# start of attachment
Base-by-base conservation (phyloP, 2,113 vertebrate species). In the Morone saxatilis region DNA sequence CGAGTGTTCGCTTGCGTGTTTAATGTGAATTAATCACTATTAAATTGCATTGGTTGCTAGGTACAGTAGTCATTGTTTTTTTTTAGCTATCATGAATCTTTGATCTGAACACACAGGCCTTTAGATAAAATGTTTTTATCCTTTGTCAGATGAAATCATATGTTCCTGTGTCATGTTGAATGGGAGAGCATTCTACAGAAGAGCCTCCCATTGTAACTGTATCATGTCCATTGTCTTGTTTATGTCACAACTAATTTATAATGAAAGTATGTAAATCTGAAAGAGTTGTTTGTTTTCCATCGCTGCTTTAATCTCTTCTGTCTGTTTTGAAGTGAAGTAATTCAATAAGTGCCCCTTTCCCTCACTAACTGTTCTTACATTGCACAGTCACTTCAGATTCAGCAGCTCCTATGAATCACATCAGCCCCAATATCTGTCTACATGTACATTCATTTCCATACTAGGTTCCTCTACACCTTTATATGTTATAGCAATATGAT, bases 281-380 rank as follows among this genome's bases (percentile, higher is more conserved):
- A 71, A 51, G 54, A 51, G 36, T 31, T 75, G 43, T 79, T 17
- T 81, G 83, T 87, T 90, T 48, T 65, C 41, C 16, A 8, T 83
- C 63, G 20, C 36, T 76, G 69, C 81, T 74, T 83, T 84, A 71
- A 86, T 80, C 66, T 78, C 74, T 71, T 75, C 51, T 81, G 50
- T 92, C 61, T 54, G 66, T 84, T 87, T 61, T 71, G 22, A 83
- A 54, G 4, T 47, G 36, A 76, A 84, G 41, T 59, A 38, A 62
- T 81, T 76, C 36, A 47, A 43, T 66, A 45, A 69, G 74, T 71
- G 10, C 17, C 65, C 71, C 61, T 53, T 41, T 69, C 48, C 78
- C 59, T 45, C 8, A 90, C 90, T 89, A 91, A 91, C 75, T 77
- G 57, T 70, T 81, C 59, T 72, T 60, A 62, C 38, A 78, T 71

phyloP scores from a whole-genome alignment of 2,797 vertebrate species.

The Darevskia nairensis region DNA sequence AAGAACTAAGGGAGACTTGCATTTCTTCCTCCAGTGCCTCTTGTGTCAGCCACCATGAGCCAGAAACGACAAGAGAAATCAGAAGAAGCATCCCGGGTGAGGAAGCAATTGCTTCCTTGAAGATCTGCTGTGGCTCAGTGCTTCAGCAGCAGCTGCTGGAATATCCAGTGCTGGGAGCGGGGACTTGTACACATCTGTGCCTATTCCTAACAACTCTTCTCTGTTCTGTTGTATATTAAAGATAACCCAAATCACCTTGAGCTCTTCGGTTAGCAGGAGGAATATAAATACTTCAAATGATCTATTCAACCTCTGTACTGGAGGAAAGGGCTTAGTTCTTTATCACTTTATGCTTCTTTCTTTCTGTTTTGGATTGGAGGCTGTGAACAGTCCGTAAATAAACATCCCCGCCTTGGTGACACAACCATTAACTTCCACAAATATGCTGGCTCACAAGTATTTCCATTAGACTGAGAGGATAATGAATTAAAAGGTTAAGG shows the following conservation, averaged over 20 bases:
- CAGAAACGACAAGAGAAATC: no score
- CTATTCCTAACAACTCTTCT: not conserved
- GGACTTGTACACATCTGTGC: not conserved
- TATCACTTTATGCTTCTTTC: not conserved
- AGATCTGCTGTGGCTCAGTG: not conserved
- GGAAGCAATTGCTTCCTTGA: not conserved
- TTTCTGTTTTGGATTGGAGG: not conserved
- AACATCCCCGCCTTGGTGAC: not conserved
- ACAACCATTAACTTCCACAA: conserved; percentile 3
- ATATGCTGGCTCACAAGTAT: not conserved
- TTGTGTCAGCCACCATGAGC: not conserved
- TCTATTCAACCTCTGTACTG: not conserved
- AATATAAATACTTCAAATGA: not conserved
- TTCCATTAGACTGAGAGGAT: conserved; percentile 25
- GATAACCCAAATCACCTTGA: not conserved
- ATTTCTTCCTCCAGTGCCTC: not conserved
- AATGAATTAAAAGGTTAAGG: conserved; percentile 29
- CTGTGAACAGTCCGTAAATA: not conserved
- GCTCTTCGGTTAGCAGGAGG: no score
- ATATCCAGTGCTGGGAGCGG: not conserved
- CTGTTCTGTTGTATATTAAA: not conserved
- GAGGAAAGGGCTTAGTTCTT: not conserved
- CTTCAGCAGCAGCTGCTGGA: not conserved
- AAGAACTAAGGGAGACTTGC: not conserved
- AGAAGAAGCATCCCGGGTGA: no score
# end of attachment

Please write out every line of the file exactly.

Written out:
Base-by-base conservation (phyloP, 2,113 vertebrate species). In the Morone saxatilis region DNA sequence CGAGTGTTCGCTTGCGTGTTTAATGTGAATTAATCACTATTAAATTGCATTGGTTGCTAGGTACAGTAGTCATTGTTTTTTTTTAGCTATCATGAATCTTTGATCTGAACACACAGGCCTTTAGATAAAATGTTTTTATCCTTTGTCAGATGAAATCATATGTTCCTGTGTCATGTTGAATGGGAGAGCATTCTACAGAAGAGCCTCCCATTGTAACTGTATCATGTCCATTGTCTTGTTTATGTCACAACTAATTTATAATGAAAGTATGTAAATCTGAAAGAGTTGTTTGTTTTCCATCGCTGCTTTAATCTCTTCTGTCTGTTTTGAAGTGAAGTAATTCAATAAGTGCCCCTTTCCCTCACTAACTGTTCTTACATTGCACAGTCACTTCAGATTCAGCAGCTCCTATGAATCACATCAGCCCCAATATCTGTCTACATGTACATTCATTTCCATACTAGGTTCCTCTACACCTTTATATGTTATAGCAATATGAT, bases 281-380 rank as follows among this genome's bases (percentile, higher is more conserved):
- A 71, A 51, G 54, A 51, G 36, T 31, T 75, G 43, T 79, T 17
- T 81, G 83, T 87, T 90, T 48, T 65, C 41, C 16, A 8, T 83
- C 63, G 20, C 36, T 76, G 69, C 81, T 74, T 83, T 84, A 71
- A 86, T 80, C 66, T 78, C 74, T 71, T 75, C 51, T 81, G 50
- T 92, C 61, T 54, G 66, T 84, T 87, T 61, T 71, G 22, A 83
- A 54, G 4, T 47, G 36, A 76, A 84, G 41, T 59, A 38, A 62
- T 81, T 76, C 36, A 47, A 43, T 66, A 45, A 69, G 74, T 71
- G 10, C 17, C 65, C 71, C 61, T 53, T 41, T 69, C 48, C 78
- C 59, T 45, C 8, A 90, C 90, T 89, A 91, A 91, C 75, T 77
- G 57, T 70, T 81, C 59, T 72, T 60, A 62, C 38, A 78, T 71

phyloP scores from a whole-genome alignment of 2,797 vertebrate species.

The Darevskia nairensis region DNA sequence AAGAACTAAGGGAGACTTGCATTTCTTCCTCCAGTGCCTCTTGTGTCAGCCACCATGAGCCAGAAACGACAAGAGAAATCAGAAGAAGCATCCCGGGTGAGGAAGCAATTGCTTCCTTGAAGATCTGCTGTGGCTCAGTGCTTCAGCAGCAGCTGCTGGAATATCCAGTGCTGGGAGCGGGGACTTGTACACATCTGTGCCTATTCCTAACAACTCTTCTCTGTTCTGTTGTATATTAAAGATAACCCAAATCACCTTGAGCTCTTCGGTTAGCAGGAGGAATATAAATACTTCAAATGATCTATTCAACCTCTGTACTGGAGGAAAGGGCTTAGTTCTTTATCACTTTATGCTTCTTTCTTTCTGTTTTGGATTGGAGGCTGTGAACAGTCCGTAAATAAACATCCCCGCCTTGGTGACACAACCATTAACTTCCACAAATATGCTGGCTCACAAGTATTTCCATTAGACTGAGAGGATAATGAATTAAAAGGTTAAGG shows the following conservation, averaged over 20 bases:
- CAGAAACGACAAGAGAAATC: no score
- CTATTCCTAACAACTCTTCT: not conserved
- GGACTTGTACACATCTGTGC: not conserved
- TATCACTTTATGCTTCTTTC: not conserved
- AGATCTGCTGTGGCTCAGTG: not conserved
- GGAAGCAATTGCTTCCTTGA: not conserved
- TTTCTGTTTTGGATTGGAGG: not conserved
- AACATCCCCGCCTTGGTGAC: not conserved
- ACAACCATTAACTTCCACAA: conserved; percentile 3
- ATATGCTGGCTCACAAGTAT: not conserved
- TTGTGTCAGCCACCATGAGC: not conserved
- TCTATTCAACCTCTGTACTG: not conserved
- AATATAAATACTTCAAATGA: not conserved
- TTCCATTAGACTGAGAGGAT: conserved; percentile 25
- GATAACCCAAATCACCTTGA: not conserved
- ATTTCTTCCTCCAGTGCCTC: not conserved
- AATGAATTAAAAGGTTAAGG: conserved; percentile 29
- CTGTGAACAGTCCGTAAATA: not conserved
- GCTCTTCGGTTAGCAGGAGG: no score
- ATATCCAGTGCTGGGAGCGG: not conserved
- CTGTTCTGTTGTATATTAAA: not conserved
- GAGGAAAGGGCTTAGTTCTT: not conserved
- CTTCAGCAGCAGCTGCTGGA: not conserved
- AAGAACTAAGGGAGACTTGC: not conserved
- AGAAGAAGCATCCCGGGTGA: no score